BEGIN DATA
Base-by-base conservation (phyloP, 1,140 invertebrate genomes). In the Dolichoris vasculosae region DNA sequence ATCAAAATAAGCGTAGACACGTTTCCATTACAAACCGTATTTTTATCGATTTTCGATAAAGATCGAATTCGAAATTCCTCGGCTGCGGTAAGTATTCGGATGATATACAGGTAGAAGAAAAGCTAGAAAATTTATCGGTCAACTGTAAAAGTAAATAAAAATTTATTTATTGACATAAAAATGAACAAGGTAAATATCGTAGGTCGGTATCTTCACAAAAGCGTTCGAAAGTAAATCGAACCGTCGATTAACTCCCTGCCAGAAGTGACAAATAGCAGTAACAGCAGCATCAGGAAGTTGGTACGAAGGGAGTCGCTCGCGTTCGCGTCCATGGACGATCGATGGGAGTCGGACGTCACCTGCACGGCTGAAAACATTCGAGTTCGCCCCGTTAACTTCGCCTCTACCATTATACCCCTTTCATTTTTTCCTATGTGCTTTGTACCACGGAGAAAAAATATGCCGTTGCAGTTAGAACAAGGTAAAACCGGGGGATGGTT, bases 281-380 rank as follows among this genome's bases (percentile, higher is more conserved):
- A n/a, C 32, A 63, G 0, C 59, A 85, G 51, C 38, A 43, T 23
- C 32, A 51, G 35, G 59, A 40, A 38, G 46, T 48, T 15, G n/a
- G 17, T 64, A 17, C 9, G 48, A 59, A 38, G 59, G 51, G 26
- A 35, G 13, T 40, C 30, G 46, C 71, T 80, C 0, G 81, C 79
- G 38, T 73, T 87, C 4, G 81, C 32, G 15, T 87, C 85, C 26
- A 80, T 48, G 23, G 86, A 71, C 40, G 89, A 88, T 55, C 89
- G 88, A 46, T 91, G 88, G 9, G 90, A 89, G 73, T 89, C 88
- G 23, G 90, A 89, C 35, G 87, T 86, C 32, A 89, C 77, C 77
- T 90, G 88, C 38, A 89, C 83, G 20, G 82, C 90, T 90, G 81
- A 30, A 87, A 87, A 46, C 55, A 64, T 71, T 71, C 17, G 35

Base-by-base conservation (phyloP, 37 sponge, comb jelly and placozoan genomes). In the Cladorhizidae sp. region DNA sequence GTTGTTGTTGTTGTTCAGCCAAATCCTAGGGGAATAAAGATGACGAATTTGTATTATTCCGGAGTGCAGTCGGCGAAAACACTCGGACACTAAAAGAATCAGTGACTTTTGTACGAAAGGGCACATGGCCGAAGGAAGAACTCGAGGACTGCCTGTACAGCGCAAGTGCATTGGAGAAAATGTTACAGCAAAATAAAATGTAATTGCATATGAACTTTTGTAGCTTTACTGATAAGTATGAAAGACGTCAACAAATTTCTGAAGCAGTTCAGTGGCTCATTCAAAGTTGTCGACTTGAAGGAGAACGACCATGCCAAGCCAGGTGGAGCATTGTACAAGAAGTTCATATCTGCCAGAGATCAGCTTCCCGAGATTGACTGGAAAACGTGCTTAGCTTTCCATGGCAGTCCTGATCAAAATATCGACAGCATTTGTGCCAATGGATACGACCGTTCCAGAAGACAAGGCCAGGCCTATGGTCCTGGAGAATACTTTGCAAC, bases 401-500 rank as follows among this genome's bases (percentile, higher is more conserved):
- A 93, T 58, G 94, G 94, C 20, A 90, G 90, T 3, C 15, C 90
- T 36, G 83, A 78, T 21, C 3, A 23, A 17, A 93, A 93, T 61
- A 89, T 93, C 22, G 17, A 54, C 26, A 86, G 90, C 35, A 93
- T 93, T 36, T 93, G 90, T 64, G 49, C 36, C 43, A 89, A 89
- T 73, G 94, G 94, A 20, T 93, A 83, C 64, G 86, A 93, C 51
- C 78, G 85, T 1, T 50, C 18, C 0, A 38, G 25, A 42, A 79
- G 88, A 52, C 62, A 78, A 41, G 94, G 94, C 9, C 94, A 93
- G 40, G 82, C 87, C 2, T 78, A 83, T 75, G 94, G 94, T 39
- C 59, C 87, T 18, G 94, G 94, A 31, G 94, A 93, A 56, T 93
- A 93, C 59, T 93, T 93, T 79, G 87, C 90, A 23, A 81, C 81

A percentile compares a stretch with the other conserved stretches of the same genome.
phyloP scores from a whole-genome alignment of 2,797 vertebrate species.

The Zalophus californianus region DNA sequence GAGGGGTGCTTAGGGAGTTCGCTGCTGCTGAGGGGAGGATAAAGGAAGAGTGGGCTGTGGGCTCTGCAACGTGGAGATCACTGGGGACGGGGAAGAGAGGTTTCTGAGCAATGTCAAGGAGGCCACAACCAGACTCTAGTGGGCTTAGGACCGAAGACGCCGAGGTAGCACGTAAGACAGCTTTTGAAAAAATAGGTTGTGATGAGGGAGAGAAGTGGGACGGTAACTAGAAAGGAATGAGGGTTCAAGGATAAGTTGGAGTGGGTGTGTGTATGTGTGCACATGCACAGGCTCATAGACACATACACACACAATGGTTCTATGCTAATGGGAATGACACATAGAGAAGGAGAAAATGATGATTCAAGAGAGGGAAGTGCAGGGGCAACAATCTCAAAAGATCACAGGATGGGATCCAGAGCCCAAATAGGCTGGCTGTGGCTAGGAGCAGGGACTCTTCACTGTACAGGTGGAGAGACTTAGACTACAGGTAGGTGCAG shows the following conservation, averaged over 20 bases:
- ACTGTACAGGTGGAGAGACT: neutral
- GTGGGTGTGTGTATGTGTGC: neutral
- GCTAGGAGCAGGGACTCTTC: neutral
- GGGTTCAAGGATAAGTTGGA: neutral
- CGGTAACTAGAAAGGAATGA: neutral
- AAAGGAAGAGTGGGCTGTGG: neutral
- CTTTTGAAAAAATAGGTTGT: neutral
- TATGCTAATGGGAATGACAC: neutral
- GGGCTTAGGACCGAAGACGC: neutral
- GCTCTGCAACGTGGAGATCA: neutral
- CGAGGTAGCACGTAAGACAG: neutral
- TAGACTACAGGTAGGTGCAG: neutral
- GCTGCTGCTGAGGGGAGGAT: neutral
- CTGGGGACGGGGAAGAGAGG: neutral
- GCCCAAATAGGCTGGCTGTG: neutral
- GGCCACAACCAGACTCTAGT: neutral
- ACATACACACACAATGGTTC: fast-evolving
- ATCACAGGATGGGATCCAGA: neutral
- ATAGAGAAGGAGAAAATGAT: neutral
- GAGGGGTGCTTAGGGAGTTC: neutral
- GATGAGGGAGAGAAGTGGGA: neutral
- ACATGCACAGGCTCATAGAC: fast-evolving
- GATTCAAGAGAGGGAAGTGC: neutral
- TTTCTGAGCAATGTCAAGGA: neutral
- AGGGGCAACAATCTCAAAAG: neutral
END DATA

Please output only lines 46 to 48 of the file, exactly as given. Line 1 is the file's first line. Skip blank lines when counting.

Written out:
- GATGAGGGAGAGAAGTGGGA: neutral
- ACATGCACAGGCTCATAGAC: fast-evolving
- GATTCAAGAGAGGGAAGTGC: neutral